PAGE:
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Back to the future
multiple perspectives on historical exhibits

By Lisa Neal, Lynne Spichiger / March 2008

TYPE: OPINION, NONFORMAL/INFORMAL LEARNING
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It seems like the more time we spend online, the more we value real experiences, be it dinner with a friend, watching a movie, or going to a concert, sporting event, or museum. However, there are some things, such as history, that can only be replicated—not experienced. Fortunately, the digital medium is ideally suited to illuminating the endless complexities of the past.

Historical museum exhibits are carefully designed to provide maximum impact-the placements of objects, the path through an exhibit, even the wording on signs. Many historical museums are "living history" museums where a visitor can walk through a replication of an event and talk to "interpreters" who are essentially actors. Everyone going through a historical museum exhibit has a different experience, but they see the exhibit from their own perspective, as shaped by an exhibit design that tries to give visitors a sense of what it was like to live in the past.

As more historical museums provide educational sites, their staffs struggle with how to make the online experience even richer than the actual physical experience. One way to do this is by using media to shape a visitor's understanding of multiple perspectives, a common device in films and books.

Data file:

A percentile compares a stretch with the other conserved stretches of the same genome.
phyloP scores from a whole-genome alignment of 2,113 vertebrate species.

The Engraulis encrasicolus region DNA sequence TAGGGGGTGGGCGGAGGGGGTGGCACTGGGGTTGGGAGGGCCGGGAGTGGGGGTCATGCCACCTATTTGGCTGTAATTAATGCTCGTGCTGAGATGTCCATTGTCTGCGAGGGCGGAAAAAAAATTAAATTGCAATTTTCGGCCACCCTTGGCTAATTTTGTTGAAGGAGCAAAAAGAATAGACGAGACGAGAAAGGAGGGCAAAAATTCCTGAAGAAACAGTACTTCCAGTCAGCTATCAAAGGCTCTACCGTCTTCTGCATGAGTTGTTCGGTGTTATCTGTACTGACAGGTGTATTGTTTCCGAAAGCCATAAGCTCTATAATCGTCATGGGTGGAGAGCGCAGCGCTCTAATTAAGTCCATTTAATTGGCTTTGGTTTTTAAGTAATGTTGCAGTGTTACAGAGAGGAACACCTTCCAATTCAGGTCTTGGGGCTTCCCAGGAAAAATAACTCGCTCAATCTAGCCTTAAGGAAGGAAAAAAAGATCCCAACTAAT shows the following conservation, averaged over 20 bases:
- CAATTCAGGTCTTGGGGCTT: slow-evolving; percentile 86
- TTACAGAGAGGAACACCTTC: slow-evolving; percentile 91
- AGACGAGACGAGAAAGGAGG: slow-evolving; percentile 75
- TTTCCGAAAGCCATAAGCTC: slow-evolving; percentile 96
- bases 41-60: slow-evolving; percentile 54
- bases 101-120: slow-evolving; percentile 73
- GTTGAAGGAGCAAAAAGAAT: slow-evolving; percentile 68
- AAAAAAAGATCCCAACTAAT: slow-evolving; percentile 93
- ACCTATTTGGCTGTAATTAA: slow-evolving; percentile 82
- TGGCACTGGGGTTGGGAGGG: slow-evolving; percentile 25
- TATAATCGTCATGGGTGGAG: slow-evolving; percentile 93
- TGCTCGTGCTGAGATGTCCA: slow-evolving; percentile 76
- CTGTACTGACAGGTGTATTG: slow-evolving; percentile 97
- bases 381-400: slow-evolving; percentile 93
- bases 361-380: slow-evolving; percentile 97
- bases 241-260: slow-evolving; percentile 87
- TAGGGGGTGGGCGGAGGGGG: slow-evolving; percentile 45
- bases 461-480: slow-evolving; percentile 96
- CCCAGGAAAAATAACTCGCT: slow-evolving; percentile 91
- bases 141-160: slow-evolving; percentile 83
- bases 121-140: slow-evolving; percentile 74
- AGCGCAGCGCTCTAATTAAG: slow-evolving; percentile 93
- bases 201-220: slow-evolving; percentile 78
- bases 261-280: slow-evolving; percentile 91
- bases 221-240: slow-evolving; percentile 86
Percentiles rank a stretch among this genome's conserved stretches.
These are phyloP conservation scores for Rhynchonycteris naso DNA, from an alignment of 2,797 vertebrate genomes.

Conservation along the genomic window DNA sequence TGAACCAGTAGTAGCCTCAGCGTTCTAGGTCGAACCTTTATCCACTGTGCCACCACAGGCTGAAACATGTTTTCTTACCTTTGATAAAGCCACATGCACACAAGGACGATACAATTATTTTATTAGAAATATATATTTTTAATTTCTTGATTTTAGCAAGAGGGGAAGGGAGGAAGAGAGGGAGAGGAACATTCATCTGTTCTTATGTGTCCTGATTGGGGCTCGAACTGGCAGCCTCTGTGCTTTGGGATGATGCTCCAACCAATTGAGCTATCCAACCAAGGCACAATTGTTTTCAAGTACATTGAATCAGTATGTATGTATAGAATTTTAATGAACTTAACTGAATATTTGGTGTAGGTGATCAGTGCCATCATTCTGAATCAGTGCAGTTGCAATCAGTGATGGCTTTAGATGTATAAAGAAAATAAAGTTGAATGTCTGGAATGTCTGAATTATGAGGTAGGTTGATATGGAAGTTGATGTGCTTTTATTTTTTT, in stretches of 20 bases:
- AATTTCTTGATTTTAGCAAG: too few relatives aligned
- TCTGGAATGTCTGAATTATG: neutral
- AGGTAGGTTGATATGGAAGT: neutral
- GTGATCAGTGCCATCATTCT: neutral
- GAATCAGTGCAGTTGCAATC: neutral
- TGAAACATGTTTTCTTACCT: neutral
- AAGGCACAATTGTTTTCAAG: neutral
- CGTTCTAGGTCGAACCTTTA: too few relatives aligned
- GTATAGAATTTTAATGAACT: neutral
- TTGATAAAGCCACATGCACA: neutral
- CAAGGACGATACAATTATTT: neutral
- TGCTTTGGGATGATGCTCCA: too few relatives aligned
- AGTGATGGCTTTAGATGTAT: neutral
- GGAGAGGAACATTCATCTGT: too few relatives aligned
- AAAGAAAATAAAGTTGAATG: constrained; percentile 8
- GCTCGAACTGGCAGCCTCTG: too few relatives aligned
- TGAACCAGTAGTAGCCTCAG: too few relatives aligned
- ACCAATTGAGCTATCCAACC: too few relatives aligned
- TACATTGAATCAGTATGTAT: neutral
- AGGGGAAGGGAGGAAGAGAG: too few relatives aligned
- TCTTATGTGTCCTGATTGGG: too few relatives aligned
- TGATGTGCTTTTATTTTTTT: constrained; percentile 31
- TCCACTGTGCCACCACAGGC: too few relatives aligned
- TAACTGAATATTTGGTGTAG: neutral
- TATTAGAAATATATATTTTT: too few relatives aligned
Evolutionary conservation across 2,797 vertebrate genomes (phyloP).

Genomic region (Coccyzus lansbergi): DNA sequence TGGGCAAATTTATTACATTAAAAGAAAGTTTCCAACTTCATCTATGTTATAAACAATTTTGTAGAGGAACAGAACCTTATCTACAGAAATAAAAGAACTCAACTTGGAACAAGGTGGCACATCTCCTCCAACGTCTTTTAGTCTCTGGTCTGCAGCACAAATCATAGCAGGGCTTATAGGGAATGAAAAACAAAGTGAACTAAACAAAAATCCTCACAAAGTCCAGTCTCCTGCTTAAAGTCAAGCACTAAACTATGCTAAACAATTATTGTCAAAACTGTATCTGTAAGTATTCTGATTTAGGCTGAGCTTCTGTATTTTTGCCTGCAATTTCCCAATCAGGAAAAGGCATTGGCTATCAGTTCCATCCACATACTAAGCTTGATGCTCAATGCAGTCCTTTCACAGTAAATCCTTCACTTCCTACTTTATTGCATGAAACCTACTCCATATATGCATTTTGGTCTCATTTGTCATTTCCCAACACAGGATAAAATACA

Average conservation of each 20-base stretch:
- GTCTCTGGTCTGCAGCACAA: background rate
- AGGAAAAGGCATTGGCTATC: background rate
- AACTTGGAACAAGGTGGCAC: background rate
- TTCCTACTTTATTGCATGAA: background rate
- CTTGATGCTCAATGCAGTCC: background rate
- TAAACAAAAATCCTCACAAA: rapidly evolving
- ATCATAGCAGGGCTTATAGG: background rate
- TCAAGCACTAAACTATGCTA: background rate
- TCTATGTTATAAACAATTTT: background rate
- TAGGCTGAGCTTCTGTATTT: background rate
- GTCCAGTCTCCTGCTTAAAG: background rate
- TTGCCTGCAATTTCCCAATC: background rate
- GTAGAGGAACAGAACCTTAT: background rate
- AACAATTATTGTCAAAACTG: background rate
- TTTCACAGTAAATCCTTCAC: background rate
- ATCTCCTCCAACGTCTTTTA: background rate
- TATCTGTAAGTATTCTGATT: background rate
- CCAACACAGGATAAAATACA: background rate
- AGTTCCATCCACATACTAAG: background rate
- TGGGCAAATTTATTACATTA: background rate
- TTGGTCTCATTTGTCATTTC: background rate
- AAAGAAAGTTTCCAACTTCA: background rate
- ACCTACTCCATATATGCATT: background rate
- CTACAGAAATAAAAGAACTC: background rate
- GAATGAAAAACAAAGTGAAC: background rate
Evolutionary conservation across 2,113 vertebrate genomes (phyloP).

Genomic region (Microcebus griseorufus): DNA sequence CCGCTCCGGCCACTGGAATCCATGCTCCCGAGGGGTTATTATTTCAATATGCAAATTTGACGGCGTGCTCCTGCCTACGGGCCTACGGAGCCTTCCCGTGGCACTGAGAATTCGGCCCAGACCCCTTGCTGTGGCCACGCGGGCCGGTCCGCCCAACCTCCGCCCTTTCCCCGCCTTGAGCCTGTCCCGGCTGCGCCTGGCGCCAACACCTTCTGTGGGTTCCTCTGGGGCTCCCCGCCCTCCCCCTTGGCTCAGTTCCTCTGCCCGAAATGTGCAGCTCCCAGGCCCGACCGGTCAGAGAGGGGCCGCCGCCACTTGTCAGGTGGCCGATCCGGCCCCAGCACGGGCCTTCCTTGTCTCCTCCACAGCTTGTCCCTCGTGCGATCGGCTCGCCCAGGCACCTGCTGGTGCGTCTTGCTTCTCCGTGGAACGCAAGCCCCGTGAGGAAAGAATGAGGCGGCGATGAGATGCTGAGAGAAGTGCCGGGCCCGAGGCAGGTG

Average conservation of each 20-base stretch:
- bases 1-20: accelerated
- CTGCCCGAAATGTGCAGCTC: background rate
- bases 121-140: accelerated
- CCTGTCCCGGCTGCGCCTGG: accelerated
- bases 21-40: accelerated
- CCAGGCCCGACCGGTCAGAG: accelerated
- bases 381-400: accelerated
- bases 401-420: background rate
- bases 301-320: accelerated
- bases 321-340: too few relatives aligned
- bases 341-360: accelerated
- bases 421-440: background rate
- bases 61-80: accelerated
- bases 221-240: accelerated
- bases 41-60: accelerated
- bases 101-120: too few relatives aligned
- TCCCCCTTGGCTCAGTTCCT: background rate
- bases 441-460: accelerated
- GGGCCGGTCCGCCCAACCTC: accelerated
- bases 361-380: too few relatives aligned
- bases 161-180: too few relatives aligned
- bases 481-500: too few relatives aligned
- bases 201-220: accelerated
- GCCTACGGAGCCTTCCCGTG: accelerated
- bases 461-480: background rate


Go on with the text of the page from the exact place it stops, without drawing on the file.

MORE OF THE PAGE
In a physical exhibit it is difficult to convey the diverse roots of an event and its ensuing legacies in a way that is easily understandable to a visitor. To present diverse perspectives on a single event in a thorough way, it is necessary to include history leading up to the event as well as the legacies of the event. Creating a balanced presentation among these different groups' histories is a challenge; the medium of a physical museum exhibit often limits the degree to which diverse perspectives can be presented and easily compared by the viewer. The Raid on Deerfield: Telling an Old Story in a New Way and Plimoth Plantation's Online Learning Center were both designed to educate people about and depict multiple perspectives of historical events.

In the case of Deerfield, five cultural groups worked together to present each group's viewpoint on the 1704 raid on Deerfield, the events leading up to the raid, and its aftermath. Using a tab approach, visitors are able to switch among the various points of view for each historic scene, comparing and contrasting perspectives. Using a "magic lens," visitors can inspect the actual handwriting of important historical figures.

Plimoth Plantation's site was focused on helping children to understand the event that has come to be known as the "First Thanksgiving." It was designed to help them learn about the perspectives of the early colonists and the Wampanoags, both living in Plymouth for different reasons and with very different backgrounds, and viewing the other group's activities based on their own world view. Furthermore, the site is designed to help children gain an understanding of what historians are and what they do, and how history itself is not static but is open to interpretation and reinterpretation.